His attempt to flee began on October 19, under NATO fire from the tribal bastion of Bani Walid, 100 miles from the capital. Ammar and his fellow fighters said they believed he had been hiding since then in the desolate tracts of the mountainous Brak al-Shati region.

Aides who were captured at Bani Walid said Saif al-Islam's convoy had been hit by a NATO air strike in a place nearby called Wadi Zamzam - "Holy Water River." Since then, there had been speculation that nomadic tribesmen once lionised by his father might have been working to spirit him across Libya's southern borders - perhaps, like his surviving brothers, sister and mother, into Niger or Algeria.

He did not get that far. Obari is a good 200 miles from either. But his captors believe he was headed for Niger, once a beneficiary of Muammar Gaddafi's oil-fueled largesse, which has granted asylum to Saif al-Islam's brother Saadi.


Ammar said his unit, scouring the desert for weeks, received a tip-off that a small group of Gaddafi loyalists - they did not know who - would be heading on a certain route toward Obari. Lying in wait, they spotted two all-terrain vehicles grinding through the darkness.

"We fired in the air and into the ground in front of them," Ammar said. The small convoy pulled up, perhaps hoping to brazen it out.

"Who are you?" al-Ajami Ali al-Atari, the leader of the squad, demanded to know of the man he took to be the main passenger in the group.

"Abdelsalam," came the reply. "I am a camel herder."

It's a common enough name, though it means "servant of peace" in Arabic; Saif al-Islam's real name means "Sword of Islam."

Atari, sizing the man up, took Ammar aside and whispered: "I think that's Saif."

Turning back to the car, a Toyota Land cruiser of a type favoured on these rugged desert tracks, Ammar said: "I know who you are. I know you."

Speaking to journalists on Sunday, Atari said that, in the darkness, "Saif jumped out and tried to take cover behind the car." He then tried to conceal himself under a bundle of clothes, covering it with sand.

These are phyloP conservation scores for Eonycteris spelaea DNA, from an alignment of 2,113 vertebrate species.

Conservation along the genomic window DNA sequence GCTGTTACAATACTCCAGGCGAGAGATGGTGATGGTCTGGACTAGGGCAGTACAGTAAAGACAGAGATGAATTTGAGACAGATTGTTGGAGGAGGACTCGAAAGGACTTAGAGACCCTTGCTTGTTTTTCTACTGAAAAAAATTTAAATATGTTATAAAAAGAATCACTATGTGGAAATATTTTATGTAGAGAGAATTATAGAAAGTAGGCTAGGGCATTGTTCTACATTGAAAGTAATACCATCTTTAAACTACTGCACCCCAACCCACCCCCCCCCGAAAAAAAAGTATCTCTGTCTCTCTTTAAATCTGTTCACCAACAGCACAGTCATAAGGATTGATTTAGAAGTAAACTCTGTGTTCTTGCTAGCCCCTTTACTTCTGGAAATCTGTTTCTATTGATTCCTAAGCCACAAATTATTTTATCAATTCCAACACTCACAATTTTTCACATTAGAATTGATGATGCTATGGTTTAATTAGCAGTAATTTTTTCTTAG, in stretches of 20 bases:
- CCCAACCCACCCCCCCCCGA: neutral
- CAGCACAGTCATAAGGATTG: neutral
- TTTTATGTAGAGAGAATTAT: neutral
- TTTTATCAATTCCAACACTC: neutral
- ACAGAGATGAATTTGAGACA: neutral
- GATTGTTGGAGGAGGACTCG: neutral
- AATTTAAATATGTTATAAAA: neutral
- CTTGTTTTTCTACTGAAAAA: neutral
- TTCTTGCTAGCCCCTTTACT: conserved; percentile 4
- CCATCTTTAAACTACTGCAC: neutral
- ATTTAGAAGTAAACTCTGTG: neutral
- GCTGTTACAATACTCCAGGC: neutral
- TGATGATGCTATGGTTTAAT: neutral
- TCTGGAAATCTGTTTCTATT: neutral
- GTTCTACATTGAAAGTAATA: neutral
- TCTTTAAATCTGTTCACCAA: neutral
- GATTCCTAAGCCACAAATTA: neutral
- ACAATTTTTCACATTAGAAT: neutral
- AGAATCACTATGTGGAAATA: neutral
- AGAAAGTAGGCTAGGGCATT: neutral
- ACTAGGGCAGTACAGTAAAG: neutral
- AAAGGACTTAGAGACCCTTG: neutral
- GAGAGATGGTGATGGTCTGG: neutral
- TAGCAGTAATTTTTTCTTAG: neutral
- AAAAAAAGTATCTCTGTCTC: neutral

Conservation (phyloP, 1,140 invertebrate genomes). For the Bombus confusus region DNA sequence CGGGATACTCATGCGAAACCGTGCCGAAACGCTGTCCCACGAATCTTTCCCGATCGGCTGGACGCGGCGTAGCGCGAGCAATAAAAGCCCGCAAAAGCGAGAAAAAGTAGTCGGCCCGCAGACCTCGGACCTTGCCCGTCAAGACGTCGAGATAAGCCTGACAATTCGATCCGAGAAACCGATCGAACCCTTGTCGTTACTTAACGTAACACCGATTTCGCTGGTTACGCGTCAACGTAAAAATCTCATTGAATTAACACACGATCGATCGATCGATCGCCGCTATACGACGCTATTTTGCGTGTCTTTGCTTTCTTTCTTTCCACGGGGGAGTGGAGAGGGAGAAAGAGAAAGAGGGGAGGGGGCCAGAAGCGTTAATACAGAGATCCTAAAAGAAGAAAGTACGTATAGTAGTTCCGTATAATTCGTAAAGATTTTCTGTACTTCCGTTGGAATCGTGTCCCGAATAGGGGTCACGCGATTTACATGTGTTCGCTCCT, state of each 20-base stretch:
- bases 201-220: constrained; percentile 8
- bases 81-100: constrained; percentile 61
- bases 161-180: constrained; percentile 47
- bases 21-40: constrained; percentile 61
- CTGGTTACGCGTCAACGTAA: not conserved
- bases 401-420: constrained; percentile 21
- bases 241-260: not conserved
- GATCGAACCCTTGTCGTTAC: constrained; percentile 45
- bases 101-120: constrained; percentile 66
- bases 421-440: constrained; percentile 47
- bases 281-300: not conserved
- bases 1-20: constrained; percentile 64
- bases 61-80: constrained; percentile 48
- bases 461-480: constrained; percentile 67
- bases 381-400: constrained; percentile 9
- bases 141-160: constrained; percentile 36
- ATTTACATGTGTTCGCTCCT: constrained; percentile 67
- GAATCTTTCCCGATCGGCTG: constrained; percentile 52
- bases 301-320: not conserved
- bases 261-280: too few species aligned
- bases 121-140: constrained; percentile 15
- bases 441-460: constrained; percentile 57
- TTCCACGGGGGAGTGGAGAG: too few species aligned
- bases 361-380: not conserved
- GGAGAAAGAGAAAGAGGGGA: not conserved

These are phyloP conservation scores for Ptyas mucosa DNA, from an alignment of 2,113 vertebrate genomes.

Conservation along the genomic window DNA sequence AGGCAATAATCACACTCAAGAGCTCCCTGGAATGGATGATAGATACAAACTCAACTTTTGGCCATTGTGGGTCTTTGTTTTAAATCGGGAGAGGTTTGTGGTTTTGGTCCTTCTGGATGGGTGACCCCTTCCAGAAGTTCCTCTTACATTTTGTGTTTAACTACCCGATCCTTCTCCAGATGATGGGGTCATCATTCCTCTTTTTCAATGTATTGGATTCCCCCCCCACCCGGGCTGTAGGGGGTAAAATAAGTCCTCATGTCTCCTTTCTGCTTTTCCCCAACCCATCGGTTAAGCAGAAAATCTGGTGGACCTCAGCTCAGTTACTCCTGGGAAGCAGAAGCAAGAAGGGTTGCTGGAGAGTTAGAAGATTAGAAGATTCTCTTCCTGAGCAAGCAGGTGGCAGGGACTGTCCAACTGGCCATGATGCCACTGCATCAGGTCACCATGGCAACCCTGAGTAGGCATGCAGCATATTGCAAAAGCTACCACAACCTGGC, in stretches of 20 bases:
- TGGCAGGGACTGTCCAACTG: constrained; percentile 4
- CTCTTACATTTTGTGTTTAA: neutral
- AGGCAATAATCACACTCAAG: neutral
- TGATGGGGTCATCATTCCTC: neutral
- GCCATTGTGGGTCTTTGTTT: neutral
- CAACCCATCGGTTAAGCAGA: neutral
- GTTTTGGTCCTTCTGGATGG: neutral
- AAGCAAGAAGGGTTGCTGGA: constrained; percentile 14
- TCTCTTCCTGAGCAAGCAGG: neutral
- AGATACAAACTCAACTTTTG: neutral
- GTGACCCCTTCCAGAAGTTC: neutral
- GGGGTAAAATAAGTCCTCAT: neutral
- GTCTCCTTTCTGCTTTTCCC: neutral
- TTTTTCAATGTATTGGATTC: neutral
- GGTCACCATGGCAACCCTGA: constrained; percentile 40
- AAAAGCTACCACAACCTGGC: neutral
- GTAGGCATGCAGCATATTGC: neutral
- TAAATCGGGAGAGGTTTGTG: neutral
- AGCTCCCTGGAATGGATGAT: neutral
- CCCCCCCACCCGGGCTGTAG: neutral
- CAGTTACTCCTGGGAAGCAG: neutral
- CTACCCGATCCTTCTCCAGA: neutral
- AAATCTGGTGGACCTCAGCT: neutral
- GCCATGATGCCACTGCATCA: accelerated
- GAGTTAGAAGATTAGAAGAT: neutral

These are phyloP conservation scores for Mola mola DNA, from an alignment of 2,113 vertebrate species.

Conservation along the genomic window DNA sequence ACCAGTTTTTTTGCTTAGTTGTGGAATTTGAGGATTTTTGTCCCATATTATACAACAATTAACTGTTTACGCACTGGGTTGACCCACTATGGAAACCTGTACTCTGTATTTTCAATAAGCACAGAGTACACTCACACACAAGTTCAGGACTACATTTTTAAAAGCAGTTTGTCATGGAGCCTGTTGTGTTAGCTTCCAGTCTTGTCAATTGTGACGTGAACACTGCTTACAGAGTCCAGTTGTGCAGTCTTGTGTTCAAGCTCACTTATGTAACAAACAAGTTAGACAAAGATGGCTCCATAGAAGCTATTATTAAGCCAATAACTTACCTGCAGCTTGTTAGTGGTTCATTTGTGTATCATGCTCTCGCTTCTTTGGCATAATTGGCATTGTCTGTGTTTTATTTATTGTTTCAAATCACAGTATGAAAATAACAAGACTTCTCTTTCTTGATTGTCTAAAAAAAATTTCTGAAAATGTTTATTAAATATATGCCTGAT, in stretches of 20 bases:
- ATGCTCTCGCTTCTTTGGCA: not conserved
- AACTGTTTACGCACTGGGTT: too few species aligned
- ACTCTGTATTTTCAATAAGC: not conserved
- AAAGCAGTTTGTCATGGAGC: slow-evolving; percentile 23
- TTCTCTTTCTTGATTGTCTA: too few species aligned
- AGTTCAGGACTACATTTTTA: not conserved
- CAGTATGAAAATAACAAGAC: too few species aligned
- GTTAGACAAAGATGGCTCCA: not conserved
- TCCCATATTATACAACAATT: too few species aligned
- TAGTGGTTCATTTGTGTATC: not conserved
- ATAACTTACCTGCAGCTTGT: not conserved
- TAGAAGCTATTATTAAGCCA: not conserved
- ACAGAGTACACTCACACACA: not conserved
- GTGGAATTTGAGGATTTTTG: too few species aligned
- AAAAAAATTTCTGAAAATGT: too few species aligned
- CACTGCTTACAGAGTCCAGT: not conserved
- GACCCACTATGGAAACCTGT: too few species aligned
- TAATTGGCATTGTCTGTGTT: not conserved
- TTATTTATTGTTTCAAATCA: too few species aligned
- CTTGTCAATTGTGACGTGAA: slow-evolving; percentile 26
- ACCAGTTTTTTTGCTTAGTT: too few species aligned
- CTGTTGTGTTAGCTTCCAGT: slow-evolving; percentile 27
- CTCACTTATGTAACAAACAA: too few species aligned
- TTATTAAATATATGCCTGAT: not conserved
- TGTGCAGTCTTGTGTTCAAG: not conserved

"But when we told him to surrender he did," Atari said. "The operation was simple and without any resistance or casualties. We treated Saif al-Islam properly. No one laid a finger on him because we are men of honor."

One of Gaddafi's companions was wounded in the leg by a ricochet when the snatch-squad fired into the ground, he said, but, aboard the plane, the injury did not appear too serious.


The game was up. The militiamen retrieved several Kalashnikov rifles, a hand grenade and, one of the Zintani fighters said, some $4,000 (2,531.97 pounds) in cash from the vehicles, as well as a satellite telephone.

It was a tiny haul from a man whose father commanded one of the best-equipped armies in Africa and who is suspected by many of holding the keys - in his head - to billions stolen from the Libyan state and stashed in secret bank accounts abroad.

"He didn't say anything," Ammar said. "He was very scared and then eventually he asked where we are from, and we said we are Libyans. He asked from which city and we said Zintan."

Zintan sits far from the spot of Gaddafi's capture in the Western, or Nafusa, Mountains, just a couple of hours drive south of the capital. The people of Zintan put together an effective militia in the uprising, and they are seeking to parlay their military prowess into political clout as new leaders in Tripoli try to form a government.

At Obari, a fly-speck of a place dominated by the oil operations of a Spanish company, Zintan fighters have extended their writ since the war deep into traditionally pro-Gaddafi country peopled by Tuaregs, nomadic tribes who recognize no borders.

The Zintanis are also a force in the capital. On Saturday morning, the Antonov flew to Obari from Tripoli, bearing the new tricolour flag of "Free Libya" - and piloted by a former air force colonel turned Zintan rebel. Just a few minutes after it landed, the purpose of the flight became clear.